[Uh, that's great, but this is the first time I've heard this information.]

Please note that nearly all of the above was taken directly from our email exchanges, though I did copyedit her responses because I am like that.

At some point during this exchange I told the UnproRepro that I was confused about how things worked and was available by phone if she'd prefer to talk, so she called me.

The conversation was emotionally charged from the start, so I may be messing up the order of how this all went down. But these are the highlights:

I mentioned our concern over the 39-year-old mother and how that's older than I am. "Not everyone has your problems," she snapped. I told her I understood, but that statistics showed the older the egg, the more likely the genetic abnormalities. She told me the other set of embryos not only had a birth initially but already provided another couple seeking donor embryo with one. Good information to have, lady. Feel free to share these things at any time.

I asked her again about the Day 2 embryo thing, because this is what I had with both of my failed transfers.

"No, you didn't," she told me.

"Yes, I did," I assured her.

And then we literally exchanged several more no, you didn'ts and yes, I dids, before she says, "No doctor in the country does Day 2 transfers!"

"That's funny," I said. "Because mind did. Twice."

"But they're not even ready to be transferred then!"

This went on for a few more minutes before she shouted at someone to get my file.

I moved on.

I asked about seeing more profiles, and she said, "That's all we've got. Most people only get to see one profile. You got two - you should feel lucky!"

Except, I swear to god she told me she'd be sending around seven. I remember this because I thought, "Okay, good, that gives us lots to think about." Since then I've been trying to figure out if I could've misheard her, but even if she said, "I'll be sending you some," some is one syllable vs. seven's two.

Then she told me that the selection was extremely limited - that she'd sent me the only two donors with brown hair. I questioned this, because isn't brown hair fairly common? She told me she had some African-American embryos, some East Indian embryos, and about seven blond-haired, blue-eyed embryos, but no more brunettes. Period.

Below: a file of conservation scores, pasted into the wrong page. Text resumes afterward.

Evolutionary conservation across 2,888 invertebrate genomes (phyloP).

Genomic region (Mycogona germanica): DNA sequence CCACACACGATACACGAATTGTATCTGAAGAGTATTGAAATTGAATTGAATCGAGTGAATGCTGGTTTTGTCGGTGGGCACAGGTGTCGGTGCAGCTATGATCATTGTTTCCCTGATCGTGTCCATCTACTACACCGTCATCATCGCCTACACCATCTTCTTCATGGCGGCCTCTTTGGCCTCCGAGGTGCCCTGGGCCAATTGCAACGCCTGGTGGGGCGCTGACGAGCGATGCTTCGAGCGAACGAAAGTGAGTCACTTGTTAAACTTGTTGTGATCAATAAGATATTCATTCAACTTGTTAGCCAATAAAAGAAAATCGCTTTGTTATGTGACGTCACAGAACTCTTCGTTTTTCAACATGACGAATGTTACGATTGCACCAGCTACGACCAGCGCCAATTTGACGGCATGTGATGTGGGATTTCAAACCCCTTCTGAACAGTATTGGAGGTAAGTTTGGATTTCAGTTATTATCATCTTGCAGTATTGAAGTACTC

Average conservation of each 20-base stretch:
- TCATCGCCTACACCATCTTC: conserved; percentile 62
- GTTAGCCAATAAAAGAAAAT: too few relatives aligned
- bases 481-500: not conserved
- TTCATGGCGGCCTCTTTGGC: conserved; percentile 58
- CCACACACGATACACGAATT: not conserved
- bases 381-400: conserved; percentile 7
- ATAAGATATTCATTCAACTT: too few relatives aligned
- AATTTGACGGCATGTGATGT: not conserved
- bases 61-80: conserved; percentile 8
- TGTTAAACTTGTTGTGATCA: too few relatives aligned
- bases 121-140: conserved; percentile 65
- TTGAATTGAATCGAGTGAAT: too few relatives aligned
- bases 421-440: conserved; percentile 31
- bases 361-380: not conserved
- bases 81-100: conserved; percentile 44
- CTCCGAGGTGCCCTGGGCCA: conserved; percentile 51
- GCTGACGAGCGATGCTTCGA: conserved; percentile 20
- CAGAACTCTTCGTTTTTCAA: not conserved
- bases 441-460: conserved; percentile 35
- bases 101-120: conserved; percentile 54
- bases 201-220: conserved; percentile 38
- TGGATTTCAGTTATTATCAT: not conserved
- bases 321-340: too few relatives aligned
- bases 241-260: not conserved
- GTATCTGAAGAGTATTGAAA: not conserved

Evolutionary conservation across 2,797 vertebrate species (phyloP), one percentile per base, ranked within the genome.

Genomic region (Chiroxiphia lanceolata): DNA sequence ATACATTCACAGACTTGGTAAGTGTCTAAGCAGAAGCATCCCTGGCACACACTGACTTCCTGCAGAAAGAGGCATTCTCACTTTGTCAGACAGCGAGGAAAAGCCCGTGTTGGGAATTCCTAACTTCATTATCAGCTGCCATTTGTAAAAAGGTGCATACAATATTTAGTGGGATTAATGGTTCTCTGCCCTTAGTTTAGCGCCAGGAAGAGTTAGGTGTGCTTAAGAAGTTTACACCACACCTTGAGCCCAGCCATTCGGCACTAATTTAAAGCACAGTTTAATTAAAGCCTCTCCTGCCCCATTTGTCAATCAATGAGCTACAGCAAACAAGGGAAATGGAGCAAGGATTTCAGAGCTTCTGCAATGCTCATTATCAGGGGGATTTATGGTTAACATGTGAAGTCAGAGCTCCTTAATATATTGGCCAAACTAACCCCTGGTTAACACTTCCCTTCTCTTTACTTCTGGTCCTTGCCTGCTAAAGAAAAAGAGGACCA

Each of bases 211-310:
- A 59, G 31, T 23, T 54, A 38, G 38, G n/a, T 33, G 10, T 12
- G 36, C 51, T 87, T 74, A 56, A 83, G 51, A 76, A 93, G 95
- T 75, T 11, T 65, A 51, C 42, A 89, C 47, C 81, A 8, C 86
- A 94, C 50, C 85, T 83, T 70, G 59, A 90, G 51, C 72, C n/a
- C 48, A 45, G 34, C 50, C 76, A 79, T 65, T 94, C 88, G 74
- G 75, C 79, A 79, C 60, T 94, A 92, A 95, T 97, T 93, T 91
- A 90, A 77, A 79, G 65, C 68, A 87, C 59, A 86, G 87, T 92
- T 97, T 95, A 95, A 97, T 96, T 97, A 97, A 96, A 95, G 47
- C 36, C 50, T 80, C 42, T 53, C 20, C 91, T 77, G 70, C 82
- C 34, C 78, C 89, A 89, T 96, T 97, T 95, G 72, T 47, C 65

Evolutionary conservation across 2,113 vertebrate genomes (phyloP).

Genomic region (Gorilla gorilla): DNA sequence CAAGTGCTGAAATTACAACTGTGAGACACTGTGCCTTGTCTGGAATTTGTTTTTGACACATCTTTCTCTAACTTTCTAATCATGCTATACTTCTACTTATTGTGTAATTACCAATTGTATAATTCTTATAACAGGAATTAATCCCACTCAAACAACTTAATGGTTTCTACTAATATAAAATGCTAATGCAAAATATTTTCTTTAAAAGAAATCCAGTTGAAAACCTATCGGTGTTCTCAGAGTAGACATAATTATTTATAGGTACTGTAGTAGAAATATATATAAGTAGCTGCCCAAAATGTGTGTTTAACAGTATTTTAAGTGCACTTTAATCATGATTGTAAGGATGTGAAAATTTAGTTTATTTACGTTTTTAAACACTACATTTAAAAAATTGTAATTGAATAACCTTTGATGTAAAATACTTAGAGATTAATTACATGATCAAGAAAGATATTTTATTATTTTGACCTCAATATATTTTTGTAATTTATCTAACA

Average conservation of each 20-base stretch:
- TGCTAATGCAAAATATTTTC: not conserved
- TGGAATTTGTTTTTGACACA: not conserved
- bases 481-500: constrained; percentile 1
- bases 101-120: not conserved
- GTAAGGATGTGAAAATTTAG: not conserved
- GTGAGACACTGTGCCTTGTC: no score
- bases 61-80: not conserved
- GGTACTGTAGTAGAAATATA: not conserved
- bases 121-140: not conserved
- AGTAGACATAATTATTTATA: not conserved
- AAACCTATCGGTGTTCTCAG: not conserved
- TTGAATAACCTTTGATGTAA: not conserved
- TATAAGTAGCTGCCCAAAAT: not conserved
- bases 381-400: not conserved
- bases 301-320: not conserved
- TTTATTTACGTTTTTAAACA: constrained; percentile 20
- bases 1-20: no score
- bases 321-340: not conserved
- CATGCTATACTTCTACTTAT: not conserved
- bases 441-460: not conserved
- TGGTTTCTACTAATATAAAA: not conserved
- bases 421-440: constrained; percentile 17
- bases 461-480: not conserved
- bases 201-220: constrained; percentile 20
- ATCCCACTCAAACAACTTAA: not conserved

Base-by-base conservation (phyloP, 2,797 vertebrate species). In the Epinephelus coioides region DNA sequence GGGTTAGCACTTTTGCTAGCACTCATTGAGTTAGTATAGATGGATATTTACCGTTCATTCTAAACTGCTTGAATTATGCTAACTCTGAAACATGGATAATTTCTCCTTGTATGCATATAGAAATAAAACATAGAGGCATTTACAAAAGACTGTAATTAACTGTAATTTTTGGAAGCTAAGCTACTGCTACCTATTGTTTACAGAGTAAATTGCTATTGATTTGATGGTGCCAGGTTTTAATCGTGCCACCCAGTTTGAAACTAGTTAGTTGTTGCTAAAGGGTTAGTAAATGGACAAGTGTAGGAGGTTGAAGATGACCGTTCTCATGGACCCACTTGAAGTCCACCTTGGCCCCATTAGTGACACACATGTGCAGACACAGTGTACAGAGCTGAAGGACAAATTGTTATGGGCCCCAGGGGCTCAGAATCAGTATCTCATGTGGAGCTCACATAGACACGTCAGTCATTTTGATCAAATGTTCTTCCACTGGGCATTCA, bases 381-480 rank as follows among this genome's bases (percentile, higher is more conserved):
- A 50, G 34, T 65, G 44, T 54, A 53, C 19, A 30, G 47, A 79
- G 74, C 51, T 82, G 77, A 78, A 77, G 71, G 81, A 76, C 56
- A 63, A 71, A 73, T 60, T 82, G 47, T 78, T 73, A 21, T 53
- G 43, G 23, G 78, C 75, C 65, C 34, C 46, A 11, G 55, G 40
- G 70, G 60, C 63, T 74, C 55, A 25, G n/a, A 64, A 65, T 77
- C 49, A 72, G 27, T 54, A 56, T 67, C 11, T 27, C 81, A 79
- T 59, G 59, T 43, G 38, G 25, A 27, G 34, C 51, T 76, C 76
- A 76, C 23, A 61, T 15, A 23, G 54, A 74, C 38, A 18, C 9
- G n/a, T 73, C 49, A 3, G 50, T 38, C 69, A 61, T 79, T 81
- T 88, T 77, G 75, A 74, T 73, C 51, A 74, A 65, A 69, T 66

I think the UnproRepro uttered the phrase, "You're gonna have to understand" about half a dozen times during our short phone call. She also pushed the donor egg thing hard, when I've told her repeatedly that we aren't interested in that.

At one point, I told her I felt like she was being kind of hostile toward me. She said, "No, I'm not, and I'm sorry you feel that way..." and then proceeded to come at me with, "I really think you'd be much happier with donor eggs." Again.

There's some other stuff that was said, but this was the gist of it.

After the phone call, I sent this email:

I'm sorry that I apparently misunderstood how your program worked. When I met with Dr. Smiles, he said, "These are our patients. We know them well," and that you try to match couples with embryos that look like they could conceivably come from the recipients. He said, "We have a huge operation here," and made it sound like there were an abundance of embryos waiting to be implanted. He also stressed to me the importance of using young eggs (in relation to donor embryo, not donor egg) to ensure success. 

This is a huge decision for a couple to make. When I spoke with you on Tuesday I thought I'd be getting more information than I actually did. I can't be the first person to have a ton of questions about how your donor embryo program works, can I?